Picture the price of crude oil as it rockets from $46 to $50.50.
You trade crude every day, but you spotted the move too late. You go back to the charts to see if there was a signal you missed.
Could you have done something different?
To fully grasp the power of OFA charts, let’s dive deeper, and define order flow. Imagine its 2003, and the floor of the NYSE is electric with the energy of 5,000 people.
The specialist knows she is a player and asks “What’s behind it?” She smiles and the specialist knows she has size.
If they work hard to fill the order flow, they both make a nice commission and expect future business.
Order flow represents the collective buy and sell orders from institutional players and provides the power that moves stocks, futures, commodities and options.
Video One Notes:
00:56 The core differences between OFA charts and classic charts
3:01 Interpreting the OFA Candles
5:07 Giving Order Flow Structure. Identifying Important Volume
6:12 Isolating an area where the majority of volume traded, defining “volume clusters.”
6:30 The Point of Control. A single price identified with the highest concentration of volume traded.
7:17 How the OFA algorithms identify volume clusters and points of control in any given period. Finding and trading the heaviest chunk of volume
8:00 How we add depth to candlestick charts beyond the traditional open, high and low. Identifying where the greatest number of money changed hands, and how to spot who “won.”
8:38 Why volume indicators on traditional charts are misleading. Why a “big green candlestick plus big volume” may not give you the correct information for a trade.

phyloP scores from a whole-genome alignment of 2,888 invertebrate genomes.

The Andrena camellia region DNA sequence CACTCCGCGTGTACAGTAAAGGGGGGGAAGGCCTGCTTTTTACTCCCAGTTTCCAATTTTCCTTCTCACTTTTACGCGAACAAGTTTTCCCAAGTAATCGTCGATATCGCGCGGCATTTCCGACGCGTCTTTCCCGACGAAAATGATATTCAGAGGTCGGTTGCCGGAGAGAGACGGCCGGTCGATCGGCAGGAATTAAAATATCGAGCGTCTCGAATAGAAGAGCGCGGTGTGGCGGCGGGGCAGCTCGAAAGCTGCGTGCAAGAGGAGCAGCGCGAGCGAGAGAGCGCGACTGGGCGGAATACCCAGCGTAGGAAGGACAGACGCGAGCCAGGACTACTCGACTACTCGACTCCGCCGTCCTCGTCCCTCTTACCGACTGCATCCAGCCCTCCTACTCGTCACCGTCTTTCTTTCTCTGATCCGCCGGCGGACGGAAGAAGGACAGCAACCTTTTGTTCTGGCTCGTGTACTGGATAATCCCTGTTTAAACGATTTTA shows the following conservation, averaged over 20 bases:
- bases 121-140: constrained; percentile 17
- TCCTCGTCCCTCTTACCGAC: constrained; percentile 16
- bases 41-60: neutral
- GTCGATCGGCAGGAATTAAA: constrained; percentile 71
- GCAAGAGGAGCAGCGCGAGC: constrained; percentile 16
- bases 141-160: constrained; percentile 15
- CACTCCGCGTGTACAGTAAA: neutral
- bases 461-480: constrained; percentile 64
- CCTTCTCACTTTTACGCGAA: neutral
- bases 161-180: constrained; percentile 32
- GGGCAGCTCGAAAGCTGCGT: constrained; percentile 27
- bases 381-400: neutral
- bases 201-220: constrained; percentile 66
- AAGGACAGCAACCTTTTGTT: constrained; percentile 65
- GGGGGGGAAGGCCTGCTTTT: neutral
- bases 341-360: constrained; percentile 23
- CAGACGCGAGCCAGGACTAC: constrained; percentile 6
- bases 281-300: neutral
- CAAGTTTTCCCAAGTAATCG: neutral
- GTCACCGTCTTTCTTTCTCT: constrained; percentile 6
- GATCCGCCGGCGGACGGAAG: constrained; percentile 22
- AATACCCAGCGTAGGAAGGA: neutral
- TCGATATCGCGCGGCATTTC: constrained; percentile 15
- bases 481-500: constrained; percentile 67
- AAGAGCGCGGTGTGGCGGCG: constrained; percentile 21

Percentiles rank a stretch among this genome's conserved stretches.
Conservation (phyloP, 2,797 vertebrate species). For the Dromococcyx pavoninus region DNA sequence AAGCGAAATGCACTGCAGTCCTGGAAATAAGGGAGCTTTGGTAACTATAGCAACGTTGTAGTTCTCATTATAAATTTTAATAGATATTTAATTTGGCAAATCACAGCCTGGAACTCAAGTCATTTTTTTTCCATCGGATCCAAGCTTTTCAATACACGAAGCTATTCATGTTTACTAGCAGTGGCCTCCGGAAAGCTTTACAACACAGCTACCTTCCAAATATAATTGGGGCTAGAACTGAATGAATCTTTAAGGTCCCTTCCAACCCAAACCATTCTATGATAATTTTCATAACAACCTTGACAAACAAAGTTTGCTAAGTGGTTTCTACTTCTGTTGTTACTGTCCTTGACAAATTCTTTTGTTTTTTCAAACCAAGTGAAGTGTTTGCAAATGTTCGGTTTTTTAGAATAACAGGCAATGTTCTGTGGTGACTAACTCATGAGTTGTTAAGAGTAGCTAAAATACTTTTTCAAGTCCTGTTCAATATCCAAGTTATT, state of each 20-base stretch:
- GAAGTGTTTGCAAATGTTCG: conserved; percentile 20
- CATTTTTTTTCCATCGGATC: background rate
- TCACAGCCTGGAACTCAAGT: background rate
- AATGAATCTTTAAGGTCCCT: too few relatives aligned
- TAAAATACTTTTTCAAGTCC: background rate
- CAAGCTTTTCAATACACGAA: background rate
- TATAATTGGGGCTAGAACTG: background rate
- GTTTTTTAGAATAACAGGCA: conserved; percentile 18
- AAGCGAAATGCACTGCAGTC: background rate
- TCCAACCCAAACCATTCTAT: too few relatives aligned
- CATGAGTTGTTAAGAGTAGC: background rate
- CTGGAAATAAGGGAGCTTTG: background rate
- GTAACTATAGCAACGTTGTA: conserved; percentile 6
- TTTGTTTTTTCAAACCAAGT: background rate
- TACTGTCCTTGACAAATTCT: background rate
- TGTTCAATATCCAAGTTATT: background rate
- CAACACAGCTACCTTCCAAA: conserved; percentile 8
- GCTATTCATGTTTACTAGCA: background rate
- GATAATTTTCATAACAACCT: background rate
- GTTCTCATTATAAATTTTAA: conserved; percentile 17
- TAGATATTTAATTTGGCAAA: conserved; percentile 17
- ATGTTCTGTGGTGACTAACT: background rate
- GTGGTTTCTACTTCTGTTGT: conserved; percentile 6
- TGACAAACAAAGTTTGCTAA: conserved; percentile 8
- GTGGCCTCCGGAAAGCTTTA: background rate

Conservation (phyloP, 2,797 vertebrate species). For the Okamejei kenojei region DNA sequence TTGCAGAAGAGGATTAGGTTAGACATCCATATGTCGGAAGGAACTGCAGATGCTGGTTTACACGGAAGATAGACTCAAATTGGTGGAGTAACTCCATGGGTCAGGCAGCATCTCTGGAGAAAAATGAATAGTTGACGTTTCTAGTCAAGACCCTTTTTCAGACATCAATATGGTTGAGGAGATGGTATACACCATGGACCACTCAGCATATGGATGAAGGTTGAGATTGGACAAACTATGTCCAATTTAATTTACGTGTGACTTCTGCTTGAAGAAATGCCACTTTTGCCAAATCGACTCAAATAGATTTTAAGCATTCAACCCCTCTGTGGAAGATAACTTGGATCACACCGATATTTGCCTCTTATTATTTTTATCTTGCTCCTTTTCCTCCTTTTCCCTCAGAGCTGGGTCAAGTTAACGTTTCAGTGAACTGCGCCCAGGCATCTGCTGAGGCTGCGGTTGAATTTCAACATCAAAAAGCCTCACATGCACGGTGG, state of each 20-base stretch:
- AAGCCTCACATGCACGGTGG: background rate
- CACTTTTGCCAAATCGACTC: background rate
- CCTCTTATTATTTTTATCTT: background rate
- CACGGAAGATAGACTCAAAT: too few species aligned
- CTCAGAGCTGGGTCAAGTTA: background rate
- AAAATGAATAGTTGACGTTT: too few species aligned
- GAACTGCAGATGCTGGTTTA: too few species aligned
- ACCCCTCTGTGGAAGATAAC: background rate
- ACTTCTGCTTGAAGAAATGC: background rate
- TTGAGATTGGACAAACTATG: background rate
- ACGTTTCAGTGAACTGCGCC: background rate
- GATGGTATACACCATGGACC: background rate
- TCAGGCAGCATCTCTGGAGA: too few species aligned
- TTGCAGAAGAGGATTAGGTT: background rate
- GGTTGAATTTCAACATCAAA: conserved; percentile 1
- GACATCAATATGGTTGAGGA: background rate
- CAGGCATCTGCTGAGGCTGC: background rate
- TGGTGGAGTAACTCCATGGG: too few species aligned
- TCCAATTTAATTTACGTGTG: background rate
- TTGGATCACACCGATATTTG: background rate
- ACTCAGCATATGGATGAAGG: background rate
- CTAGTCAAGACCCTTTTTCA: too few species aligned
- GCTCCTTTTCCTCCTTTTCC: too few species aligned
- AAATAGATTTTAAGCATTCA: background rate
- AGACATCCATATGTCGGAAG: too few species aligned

9:29 Why isolating the highest concentration of volume inside of each candlestick makes the candlestick come to life and actually– make more sense.
9:40 Analyzing a trend breakout scenario and volume clusters. DB provides an in-depth review of how to interpret clusters through the eyes of an OFA chart.
OFA algorithms search, classify and define these transactions and produce the weapons-grade analytics you see on the screen. So far in video #1, we called these “volume clusters,” and “points of control.”
When the OFA algorithms identify these significant reference points, you possess the most complete picture of institutional commitments available. If you decide to exit a trade, it’s because institutions committed real money and a significant change occurred.
Tracking volume in a concentrated area, eliminates decisions based on “It traded just above the high…”
Because most of today’s order flow trades electronically, now, more than ever, you need an edge beyond open, high low and close.
Traditional candlestick charts only give you four points of data and one singular view of the total volume. This is like owning a shoe store and saying “We were open between 9-5 and today we earned $1,000.”
What if 75% of our sales came from one type of shoe, at a particular price? This is critical information to grow our business.
OFA algorithms show you the price and volume at each price level within each candlestick. This produces a deeper insight that gives you the true interpretation of the order flow.
This is profound because it means the high or low of a candlestick, may not be the important reference points for that candle!
Picture the last trade you were “stopped-out” when price traded through the low of the previous candlestick.
Thirty minutes later you watch the trade rebound and advance to new levels without you. This is the bedrock of why most traders struggle.
If this sounds familiar, you are trading on price and not order flow.
Video Two Notes:
00:00 Interpreting the Point of Control and volume, PRIOR to a Breakout
2:33 Using OFA Charts to dissect and interpret the activity within a single candlestick. (Moving beyond OHLC)
3:05 How to identify when buyers increase demand but fail to create a new price level. This segment shows you why traditional candles with a volume indicator, provide misleading charts.
Seeing where the volume traded within a candle, specifically on this example of a breakout—shows you the price sellers made a stand with volume. With large commitments. That price, is the area that matters when anticipating a breakout.